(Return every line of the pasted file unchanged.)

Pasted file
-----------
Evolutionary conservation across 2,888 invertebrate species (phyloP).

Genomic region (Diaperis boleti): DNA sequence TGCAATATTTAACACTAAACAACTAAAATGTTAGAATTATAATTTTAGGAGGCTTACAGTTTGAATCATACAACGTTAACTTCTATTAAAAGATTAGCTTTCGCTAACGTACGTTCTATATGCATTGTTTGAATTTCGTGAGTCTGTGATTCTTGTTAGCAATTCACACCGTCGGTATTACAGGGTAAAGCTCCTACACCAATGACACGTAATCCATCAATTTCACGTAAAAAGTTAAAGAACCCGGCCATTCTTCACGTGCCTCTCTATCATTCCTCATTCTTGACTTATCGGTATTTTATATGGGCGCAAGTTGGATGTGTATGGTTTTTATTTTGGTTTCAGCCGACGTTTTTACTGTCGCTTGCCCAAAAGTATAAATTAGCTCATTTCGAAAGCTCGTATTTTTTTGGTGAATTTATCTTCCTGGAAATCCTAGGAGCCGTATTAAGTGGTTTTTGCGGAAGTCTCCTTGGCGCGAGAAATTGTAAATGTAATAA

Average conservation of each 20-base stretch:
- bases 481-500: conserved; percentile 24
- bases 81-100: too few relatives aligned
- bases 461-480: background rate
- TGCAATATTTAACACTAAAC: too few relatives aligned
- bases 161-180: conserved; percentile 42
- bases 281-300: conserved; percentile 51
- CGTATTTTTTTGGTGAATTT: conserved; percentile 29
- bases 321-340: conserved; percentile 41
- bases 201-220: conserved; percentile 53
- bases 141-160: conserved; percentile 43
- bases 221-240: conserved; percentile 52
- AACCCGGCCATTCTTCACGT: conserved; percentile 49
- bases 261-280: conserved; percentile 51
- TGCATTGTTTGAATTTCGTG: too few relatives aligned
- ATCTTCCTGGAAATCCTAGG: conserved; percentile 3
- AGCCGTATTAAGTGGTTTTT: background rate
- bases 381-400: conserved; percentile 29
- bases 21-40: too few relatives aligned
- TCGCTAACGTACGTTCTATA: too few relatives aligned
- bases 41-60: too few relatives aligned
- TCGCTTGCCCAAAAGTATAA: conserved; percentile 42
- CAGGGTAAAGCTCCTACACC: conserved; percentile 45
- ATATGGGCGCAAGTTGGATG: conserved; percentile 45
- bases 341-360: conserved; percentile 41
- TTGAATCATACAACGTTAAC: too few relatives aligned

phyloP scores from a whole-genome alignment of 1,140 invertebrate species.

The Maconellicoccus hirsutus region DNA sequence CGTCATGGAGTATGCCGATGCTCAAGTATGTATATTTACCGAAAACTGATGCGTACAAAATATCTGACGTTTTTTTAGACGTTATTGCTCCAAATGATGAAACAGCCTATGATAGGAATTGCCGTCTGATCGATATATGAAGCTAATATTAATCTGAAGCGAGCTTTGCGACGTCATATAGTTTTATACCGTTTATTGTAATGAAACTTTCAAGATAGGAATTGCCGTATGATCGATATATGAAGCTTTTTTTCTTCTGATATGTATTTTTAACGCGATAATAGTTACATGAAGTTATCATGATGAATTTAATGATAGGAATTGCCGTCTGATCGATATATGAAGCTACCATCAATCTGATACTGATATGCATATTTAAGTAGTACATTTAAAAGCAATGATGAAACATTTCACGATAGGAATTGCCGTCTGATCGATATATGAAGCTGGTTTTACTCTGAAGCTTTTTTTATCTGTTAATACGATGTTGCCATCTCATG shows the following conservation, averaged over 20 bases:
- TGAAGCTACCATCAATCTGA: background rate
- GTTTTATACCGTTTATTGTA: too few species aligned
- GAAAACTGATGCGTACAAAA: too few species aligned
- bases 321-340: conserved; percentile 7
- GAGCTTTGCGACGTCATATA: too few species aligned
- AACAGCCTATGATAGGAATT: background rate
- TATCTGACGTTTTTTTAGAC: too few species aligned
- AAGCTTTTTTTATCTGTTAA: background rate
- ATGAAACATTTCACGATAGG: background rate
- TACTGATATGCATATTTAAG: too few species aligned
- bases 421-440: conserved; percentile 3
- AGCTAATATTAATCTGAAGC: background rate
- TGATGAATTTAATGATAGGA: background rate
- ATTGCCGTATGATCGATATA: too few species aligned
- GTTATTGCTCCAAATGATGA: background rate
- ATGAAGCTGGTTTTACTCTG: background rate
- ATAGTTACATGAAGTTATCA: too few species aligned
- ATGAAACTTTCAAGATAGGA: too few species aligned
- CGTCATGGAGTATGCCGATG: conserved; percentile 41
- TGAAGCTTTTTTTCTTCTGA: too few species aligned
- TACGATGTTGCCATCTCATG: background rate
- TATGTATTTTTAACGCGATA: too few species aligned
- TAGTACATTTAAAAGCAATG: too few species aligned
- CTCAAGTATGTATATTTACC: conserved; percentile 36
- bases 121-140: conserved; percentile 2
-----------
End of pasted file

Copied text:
Evolutionary conservation across 2,888 invertebrate species (phyloP).

Genomic region (Diaperis boleti): DNA sequence TGCAATATTTAACACTAAACAACTAAAATGTTAGAATTATAATTTTAGGAGGCTTACAGTTTGAATCATACAACGTTAACTTCTATTAAAAGATTAGCTTTCGCTAACGTACGTTCTATATGCATTGTTTGAATTTCGTGAGTCTGTGATTCTTGTTAGCAATTCACACCGTCGGTATTACAGGGTAAAGCTCCTACACCAATGACACGTAATCCATCAATTTCACGTAAAAAGTTAAAGAACCCGGCCATTCTTCACGTGCCTCTCTATCATTCCTCATTCTTGACTTATCGGTATTTTATATGGGCGCAAGTTGGATGTGTATGGTTTTTATTTTGGTTTCAGCCGACGTTTTTACTGTCGCTTGCCCAAAAGTATAAATTAGCTCATTTCGAAAGCTCGTATTTTTTTGGTGAATTTATCTTCCTGGAAATCCTAGGAGCCGTATTAAGTGGTTTTTGCGGAAGTCTCCTTGGCGCGAGAAATTGTAAATGTAATAA

Average conservation of each 20-base stretch:
- bases 481-500: conserved; percentile 24
- bases 81-100: too few relatives aligned
- bases 461-480: background rate
- TGCAATATTTAACACTAAAC: too few relatives aligned
- bases 161-180: conserved; percentile 42
- bases 281-300: conserved; percentile 51
- CGTATTTTTTTGGTGAATTT: conserved; percentile 29
- bases 321-340: conserved; percentile 41
- bases 201-220: conserved; percentile 53
- bases 141-160: conserved; percentile 43
- bases 221-240: conserved; percentile 52
- AACCCGGCCATTCTTCACGT: conserved; percentile 49
- bases 261-280: conserved; percentile 51
- TGCATTGTTTGAATTTCGTG: too few relatives aligned
- ATCTTCCTGGAAATCCTAGG: conserved; percentile 3
- AGCCGTATTAAGTGGTTTTT: background rate
- bases 381-400: conserved; percentile 29
- bases 21-40: too few relatives aligned
- TCGCTAACGTACGTTCTATA: too few relatives aligned
- bases 41-60: too few relatives aligned
- TCGCTTGCCCAAAAGTATAA: conserved; percentile 42
- CAGGGTAAAGCTCCTACACC: conserved; percentile 45
- ATATGGGCGCAAGTTGGATG: conserved; percentile 45
- bases 341-360: conserved; percentile 41
- TTGAATCATACAACGTTAAC: too few relatives aligned

phyloP scores from a whole-genome alignment of 1,140 invertebrate species.

The Maconellicoccus hirsutus region DNA sequence CGTCATGGAGTATGCCGATGCTCAAGTATGTATATTTACCGAAAACTGATGCGTACAAAATATCTGACGTTTTTTTAGACGTTATTGCTCCAAATGATGAAACAGCCTATGATAGGAATTGCCGTCTGATCGATATATGAAGCTAATATTAATCTGAAGCGAGCTTTGCGACGTCATATAGTTTTATACCGTTTATTGTAATGAAACTTTCAAGATAGGAATTGCCGTATGATCGATATATGAAGCTTTTTTTCTTCTGATATGTATTTTTAACGCGATAATAGTTACATGAAGTTATCATGATGAATTTAATGATAGGAATTGCCGTCTGATCGATATATGAAGCTACCATCAATCTGATACTGATATGCATATTTAAGTAGTACATTTAAAAGCAATGATGAAACATTTCACGATAGGAATTGCCGTCTGATCGATATATGAAGCTGGTTTTACTCTGAAGCTTTTTTTATCTGTTAATACGATGTTGCCATCTCATG shows the following conservation, averaged over 20 bases:
- TGAAGCTACCATCAATCTGA: background rate
- GTTTTATACCGTTTATTGTA: too few species aligned
- GAAAACTGATGCGTACAAAA: too few species aligned
- bases 321-340: conserved; percentile 7
- GAGCTTTGCGACGTCATATA: too few species aligned
- AACAGCCTATGATAGGAATT: background rate
- TATCTGACGTTTTTTTAGAC: too few species aligned
- AAGCTTTTTTTATCTGTTAA: background rate
- ATGAAACATTTCACGATAGG: background rate
- TACTGATATGCATATTTAAG: too few species aligned
- bases 421-440: conserved; percentile 3
- AGCTAATATTAATCTGAAGC: background rate
- TGATGAATTTAATGATAGGA: background rate
- ATTGCCGTATGATCGATATA: too few species aligned
- GTTATTGCTCCAAATGATGA: background rate
- ATGAAGCTGGTTTTACTCTG: background rate
- ATAGTTACATGAAGTTATCA: too few species aligned
- ATGAAACTTTCAAGATAGGA: too few species aligned
- CGTCATGGAGTATGCCGATG: conserved; percentile 41
- TGAAGCTTTTTTTCTTCTGA: too few species aligned
- TACGATGTTGCCATCTCATG: background rate
- TATGTATTTTTAACGCGATA: too few species aligned
- TAGTACATTTAAAAGCAATG: too few species aligned
- CTCAAGTATGTATATTTACC: conserved; percentile 36
- bases 121-140: conserved; percentile 2